How to Set Up a Build Slave for Phoenix

ProjectPhoenix is using the very handy Buildbot tool for a "continuous integration" system. This basically means that every time new or updated code is committed to the wxWidgets or Phoenix source repositories the buildbot will trigger a new build of wxWidgets and Phoenix on all of the attached build slaves using that new code. This helps to ensure that a committed change will not cause a build problem on any of the other platforms that the developer may not have tested yet. We also have build slaves set up to make and publish a binary snapshot of Phoenix for Mac and Windows once per day. The documentation is built daily on another build slave.

You can see the current status of our build master and the current build slaves at this web page. (Green is good.) The daily snapshots and documentation can be downloaded from here.

Although we now have good basic coverage of the platforms and versions with our current build slaves, it will always be helpful to have others that test new combinations of OS, compiler, Python version, etc. If you have a computer that is generally idle, or one that can run a virtual machine in the background, and that has the necessary prerequisites, then you too can help out with this system. This page describes those prerequisites and what you need to do to set up a new build slave for ProjectPhoenix.

Prerequisites for Windows

Prerequisites for Other Platforms


  1. On Windows use a Cygwin Bash Shell for running these commands. On the other platforms use whatever is the normal terminal window.
  2. Create a new virtualenv that will be used for running the build slave. Run this command in the folder where you would like the build slave to live and do its work. (You can use whatever name you like for the new virtual environment.)
     virtualenv --distribute --unzip-setuptools --no-site-packages VE_NAME
  3. Activate the virtual environment.
     source VE_NAME/bin/activate  # or "source VE_NAME/Scripts/activate" on Windows
  4. Install the buildbot_slave and dependent packages.
     pip install buildbot_slave
  5. On windows you will also need to download the PyWin32 installer and install it in your virtual environment, something like this:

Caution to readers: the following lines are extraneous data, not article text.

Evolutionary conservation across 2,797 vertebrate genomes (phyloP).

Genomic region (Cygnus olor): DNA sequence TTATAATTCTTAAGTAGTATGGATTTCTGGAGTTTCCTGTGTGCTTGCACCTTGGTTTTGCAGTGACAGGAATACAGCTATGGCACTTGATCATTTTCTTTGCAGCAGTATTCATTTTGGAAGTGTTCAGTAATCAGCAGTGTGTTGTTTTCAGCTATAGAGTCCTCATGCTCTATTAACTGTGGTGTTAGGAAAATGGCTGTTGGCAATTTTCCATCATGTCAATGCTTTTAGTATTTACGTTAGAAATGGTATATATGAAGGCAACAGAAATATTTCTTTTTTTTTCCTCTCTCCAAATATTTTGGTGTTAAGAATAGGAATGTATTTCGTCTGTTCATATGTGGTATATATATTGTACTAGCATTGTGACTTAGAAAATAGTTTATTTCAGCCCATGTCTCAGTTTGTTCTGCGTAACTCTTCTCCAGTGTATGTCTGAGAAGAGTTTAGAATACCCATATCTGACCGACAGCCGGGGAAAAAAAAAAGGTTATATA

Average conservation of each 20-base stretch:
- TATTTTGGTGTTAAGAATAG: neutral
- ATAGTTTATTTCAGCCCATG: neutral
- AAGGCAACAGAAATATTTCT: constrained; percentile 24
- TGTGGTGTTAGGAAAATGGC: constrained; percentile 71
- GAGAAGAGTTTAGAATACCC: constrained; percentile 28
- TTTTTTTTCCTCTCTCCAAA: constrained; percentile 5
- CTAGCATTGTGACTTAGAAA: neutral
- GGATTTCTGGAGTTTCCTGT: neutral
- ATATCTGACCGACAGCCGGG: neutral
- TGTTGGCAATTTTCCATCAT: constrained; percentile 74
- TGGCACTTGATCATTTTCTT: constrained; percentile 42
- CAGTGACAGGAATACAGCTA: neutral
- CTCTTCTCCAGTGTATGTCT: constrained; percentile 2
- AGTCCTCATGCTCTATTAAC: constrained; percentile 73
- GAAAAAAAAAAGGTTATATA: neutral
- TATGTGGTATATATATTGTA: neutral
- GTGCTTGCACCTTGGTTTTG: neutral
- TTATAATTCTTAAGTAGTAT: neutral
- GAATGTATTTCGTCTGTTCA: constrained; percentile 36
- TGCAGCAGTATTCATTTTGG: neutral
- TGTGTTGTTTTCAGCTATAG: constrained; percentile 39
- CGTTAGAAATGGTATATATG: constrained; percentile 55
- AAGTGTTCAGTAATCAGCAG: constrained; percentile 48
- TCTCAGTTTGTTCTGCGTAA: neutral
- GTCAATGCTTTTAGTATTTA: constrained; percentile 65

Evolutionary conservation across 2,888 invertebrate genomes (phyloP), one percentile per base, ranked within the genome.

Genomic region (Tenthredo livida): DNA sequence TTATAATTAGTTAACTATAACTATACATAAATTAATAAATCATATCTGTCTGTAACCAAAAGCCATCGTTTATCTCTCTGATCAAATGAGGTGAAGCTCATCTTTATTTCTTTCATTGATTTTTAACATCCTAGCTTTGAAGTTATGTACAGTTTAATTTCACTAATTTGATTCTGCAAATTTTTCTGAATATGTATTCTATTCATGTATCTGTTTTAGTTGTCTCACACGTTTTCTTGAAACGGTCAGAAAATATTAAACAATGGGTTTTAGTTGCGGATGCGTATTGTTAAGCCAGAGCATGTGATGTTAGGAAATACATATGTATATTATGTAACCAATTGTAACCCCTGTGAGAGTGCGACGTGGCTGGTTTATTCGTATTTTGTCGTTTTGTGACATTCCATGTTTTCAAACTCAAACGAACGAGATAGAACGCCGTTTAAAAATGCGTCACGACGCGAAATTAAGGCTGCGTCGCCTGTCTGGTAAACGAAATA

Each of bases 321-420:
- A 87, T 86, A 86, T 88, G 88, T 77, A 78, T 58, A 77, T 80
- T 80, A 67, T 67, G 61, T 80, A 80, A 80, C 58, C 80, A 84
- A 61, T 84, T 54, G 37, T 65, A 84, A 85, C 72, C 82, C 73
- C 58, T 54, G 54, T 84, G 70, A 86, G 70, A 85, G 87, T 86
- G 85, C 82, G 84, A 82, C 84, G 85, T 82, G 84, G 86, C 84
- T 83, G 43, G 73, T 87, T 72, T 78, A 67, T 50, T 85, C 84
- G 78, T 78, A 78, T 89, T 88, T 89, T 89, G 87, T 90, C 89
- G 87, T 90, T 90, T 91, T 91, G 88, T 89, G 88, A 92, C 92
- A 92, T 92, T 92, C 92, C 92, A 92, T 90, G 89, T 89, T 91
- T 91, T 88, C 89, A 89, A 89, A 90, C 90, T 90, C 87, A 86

easy_install pywin32-217.win32-py2.7.exe
  6. Now you'll want to create the build slave itself. The NAME should be something that indicates the platform or wx port being built, followed by a hyphen and the version of Python being used. For example, "win64-py27". We can add more info into the name to indicate different build options if needed.
     buildslave create-slave NAME NAME PASSWORD

    Coordinate with Robin to set up the needed configuration on the build master, and to give you the password to be used. On Windows you should execute buildslave.bat

  7. Edit the files in NAME/info and specify your name and email address in admin and a short description of the buildslave in host.

  8. At this point it would probably be a good idea to test that your computer and the buildbot environment has all the things it will need to do a build. With the virtual environment still activated running the following commands should tell you a lot:
     mkdir testbuild
     cd testbuild
     svn co wxWidgets
     svn co Phoenix
     cd Phoenix
     python dox etg --nodoc sip build
    If that builds successfully then your buildbot slave is ready to be used and you can remove the testbuild folder. If you will be running a slave that will also be used for making binary distributions or the documentation then a little more setup will be needed, coordinate with Robin for what else needs to be done.
  9. Finally, it is time to start the build slave. You'll also want to execute this command when restarting the build slave after a reboot or whatever. (Be sure to activate the virtual environment first.)
     buildslave start NAME   # Or buildslave.bat on Windows

ProjectPhoenix/BuildbotSlave (last edited 2012-06-14 00:26:40 by c-98-246-90-205)

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